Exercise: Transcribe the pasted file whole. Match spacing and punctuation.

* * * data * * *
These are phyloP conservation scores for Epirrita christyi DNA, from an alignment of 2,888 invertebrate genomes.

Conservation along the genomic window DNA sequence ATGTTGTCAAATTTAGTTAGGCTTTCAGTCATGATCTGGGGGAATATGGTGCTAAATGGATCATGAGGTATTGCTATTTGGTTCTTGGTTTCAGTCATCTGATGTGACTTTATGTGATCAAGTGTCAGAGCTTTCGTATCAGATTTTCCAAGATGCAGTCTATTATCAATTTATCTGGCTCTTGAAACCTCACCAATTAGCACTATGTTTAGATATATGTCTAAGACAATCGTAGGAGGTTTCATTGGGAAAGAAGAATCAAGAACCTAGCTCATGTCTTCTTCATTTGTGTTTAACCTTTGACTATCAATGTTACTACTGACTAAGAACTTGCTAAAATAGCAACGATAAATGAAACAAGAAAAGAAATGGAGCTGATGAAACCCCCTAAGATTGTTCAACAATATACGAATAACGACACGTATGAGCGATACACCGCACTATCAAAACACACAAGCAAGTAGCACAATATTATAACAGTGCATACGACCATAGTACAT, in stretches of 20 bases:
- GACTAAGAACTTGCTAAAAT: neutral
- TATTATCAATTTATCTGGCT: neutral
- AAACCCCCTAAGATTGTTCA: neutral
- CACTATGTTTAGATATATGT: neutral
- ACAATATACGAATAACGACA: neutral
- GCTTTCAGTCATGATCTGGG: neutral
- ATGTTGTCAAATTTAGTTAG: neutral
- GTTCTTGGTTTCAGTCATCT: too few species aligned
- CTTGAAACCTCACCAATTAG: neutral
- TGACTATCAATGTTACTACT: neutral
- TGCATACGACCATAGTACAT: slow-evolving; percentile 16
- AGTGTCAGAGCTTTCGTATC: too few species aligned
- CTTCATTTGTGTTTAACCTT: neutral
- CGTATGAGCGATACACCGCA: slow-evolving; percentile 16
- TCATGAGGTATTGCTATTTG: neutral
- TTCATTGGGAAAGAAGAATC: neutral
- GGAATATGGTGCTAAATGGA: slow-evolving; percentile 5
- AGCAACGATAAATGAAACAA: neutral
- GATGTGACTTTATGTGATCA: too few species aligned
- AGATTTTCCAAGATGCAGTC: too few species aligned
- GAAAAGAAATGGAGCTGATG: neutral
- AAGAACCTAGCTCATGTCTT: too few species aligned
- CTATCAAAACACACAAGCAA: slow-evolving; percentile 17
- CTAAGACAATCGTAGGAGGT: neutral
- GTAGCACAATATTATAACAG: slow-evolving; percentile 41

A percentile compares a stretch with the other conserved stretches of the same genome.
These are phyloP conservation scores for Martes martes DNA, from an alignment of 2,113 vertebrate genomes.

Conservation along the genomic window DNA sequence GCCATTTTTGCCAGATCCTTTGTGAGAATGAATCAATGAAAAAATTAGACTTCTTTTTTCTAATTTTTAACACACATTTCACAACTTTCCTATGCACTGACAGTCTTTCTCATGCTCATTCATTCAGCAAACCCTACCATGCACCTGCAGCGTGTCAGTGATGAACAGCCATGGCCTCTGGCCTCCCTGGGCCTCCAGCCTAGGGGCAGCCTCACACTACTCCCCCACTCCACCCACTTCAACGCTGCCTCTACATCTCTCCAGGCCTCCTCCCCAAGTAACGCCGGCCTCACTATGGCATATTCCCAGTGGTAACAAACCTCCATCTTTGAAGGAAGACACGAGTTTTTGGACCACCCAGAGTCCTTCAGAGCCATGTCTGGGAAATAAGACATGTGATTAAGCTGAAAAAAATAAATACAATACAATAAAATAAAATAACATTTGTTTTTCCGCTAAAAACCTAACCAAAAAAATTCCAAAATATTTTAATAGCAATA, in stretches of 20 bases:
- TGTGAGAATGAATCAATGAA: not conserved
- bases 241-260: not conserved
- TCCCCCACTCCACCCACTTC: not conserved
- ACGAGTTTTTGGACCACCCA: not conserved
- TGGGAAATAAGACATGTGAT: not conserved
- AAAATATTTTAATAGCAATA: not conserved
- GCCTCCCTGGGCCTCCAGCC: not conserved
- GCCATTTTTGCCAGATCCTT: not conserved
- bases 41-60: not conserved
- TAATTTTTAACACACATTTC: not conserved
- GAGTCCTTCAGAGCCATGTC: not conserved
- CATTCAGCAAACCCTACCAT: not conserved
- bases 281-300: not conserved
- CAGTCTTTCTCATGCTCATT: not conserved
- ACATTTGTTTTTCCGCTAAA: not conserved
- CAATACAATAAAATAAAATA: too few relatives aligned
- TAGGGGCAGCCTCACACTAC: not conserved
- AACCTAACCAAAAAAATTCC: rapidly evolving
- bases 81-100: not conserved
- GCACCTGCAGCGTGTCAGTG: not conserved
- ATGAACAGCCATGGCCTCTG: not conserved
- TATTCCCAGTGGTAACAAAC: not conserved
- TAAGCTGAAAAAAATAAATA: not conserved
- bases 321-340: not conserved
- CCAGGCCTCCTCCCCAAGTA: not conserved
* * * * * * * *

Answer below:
These are phyloP conservation scores for Epirrita christyi DNA, from an alignment of 2,888 invertebrate genomes.

Conservation along the genomic window DNA sequence ATGTTGTCAAATTTAGTTAGGCTTTCAGTCATGATCTGGGGGAATATGGTGCTAAATGGATCATGAGGTATTGCTATTTGGTTCTTGGTTTCAGTCATCTGATGTGACTTTATGTGATCAAGTGTCAGAGCTTTCGTATCAGATTTTCCAAGATGCAGTCTATTATCAATTTATCTGGCTCTTGAAACCTCACCAATTAGCACTATGTTTAGATATATGTCTAAGACAATCGTAGGAGGTTTCATTGGGAAAGAAGAATCAAGAACCTAGCTCATGTCTTCTTCATTTGTGTTTAACCTTTGACTATCAATGTTACTACTGACTAAGAACTTGCTAAAATAGCAACGATAAATGAAACAAGAAAAGAAATGGAGCTGATGAAACCCCCTAAGATTGTTCAACAATATACGAATAACGACACGTATGAGCGATACACCGCACTATCAAAACACACAAGCAAGTAGCACAATATTATAACAGTGCATACGACCATAGTACAT, in stretches of 20 bases:
- GACTAAGAACTTGCTAAAAT: neutral
- TATTATCAATTTATCTGGCT: neutral
- AAACCCCCTAAGATTGTTCA: neutral
- CACTATGTTTAGATATATGT: neutral
- ACAATATACGAATAACGACA: neutral
- GCTTTCAGTCATGATCTGGG: neutral
- ATGTTGTCAAATTTAGTTAG: neutral
- GTTCTTGGTTTCAGTCATCT: too few species aligned
- CTTGAAACCTCACCAATTAG: neutral
- TGACTATCAATGTTACTACT: neutral
- TGCATACGACCATAGTACAT: slow-evolving; percentile 16
- AGTGTCAGAGCTTTCGTATC: too few species aligned
- CTTCATTTGTGTTTAACCTT: neutral
- CGTATGAGCGATACACCGCA: slow-evolving; percentile 16
- TCATGAGGTATTGCTATTTG: neutral
- TTCATTGGGAAAGAAGAATC: neutral
- GGAATATGGTGCTAAATGGA: slow-evolving; percentile 5
- AGCAACGATAAATGAAACAA: neutral
- GATGTGACTTTATGTGATCA: too few species aligned
- AGATTTTCCAAGATGCAGTC: too few species aligned
- GAAAAGAAATGGAGCTGATG: neutral
- AAGAACCTAGCTCATGTCTT: too few species aligned
- CTATCAAAACACACAAGCAA: slow-evolving; percentile 17
- CTAAGACAATCGTAGGAGGT: neutral
- GTAGCACAATATTATAACAG: slow-evolving; percentile 41

A percentile compares a stretch with the other conserved stretches of the same genome.
These are phyloP conservation scores for Martes martes DNA, from an alignment of 2,113 vertebrate genomes.

Conservation along the genomic window DNA sequence GCCATTTTTGCCAGATCCTTTGTGAGAATGAATCAATGAAAAAATTAGACTTCTTTTTTCTAATTTTTAACACACATTTCACAACTTTCCTATGCACTGACAGTCTTTCTCATGCTCATTCATTCAGCAAACCCTACCATGCACCTGCAGCGTGTCAGTGATGAACAGCCATGGCCTCTGGCCTCCCTGGGCCTCCAGCCTAGGGGCAGCCTCACACTACTCCCCCACTCCACCCACTTCAACGCTGCCTCTACATCTCTCCAGGCCTCCTCCCCAAGTAACGCCGGCCTCACTATGGCATATTCCCAGTGGTAACAAACCTCCATCTTTGAAGGAAGACACGAGTTTTTGGACCACCCAGAGTCCTTCAGAGCCATGTCTGGGAAATAAGACATGTGATTAAGCTGAAAAAAATAAATACAATACAATAAAATAAAATAACATTTGTTTTTCCGCTAAAAACCTAACCAAAAAAATTCCAAAATATTTTAATAGCAATA, in stretches of 20 bases:
- TGTGAGAATGAATCAATGAA: not conserved
- bases 241-260: not conserved
- TCCCCCACTCCACCCACTTC: not conserved
- ACGAGTTTTTGGACCACCCA: not conserved
- TGGGAAATAAGACATGTGAT: not conserved
- AAAATATTTTAATAGCAATA: not conserved
- GCCTCCCTGGGCCTCCAGCC: not conserved
- GCCATTTTTGCCAGATCCTT: not conserved
- bases 41-60: not conserved
- TAATTTTTAACACACATTTC: not conserved
- GAGTCCTTCAGAGCCATGTC: not conserved
- CATTCAGCAAACCCTACCAT: not conserved
- bases 281-300: not conserved
- CAGTCTTTCTCATGCTCATT: not conserved
- ACATTTGTTTTTCCGCTAAA: not conserved
- CAATACAATAAAATAAAATA: too few relatives aligned
- TAGGGGCAGCCTCACACTAC: not conserved
- AACCTAACCAAAAAAATTCC: rapidly evolving
- bases 81-100: not conserved
- GCACCTGCAGCGTGTCAGTG: not conserved
- ATGAACAGCCATGGCCTCTG: not conserved
- TATTCCCAGTGGTAACAAAC: not conserved
- TAAGCTGAAAAAAATAAATA: not conserved
- bases 321-340: not conserved
- CCAGGCCTCCTCCCCAAGTA: not conserved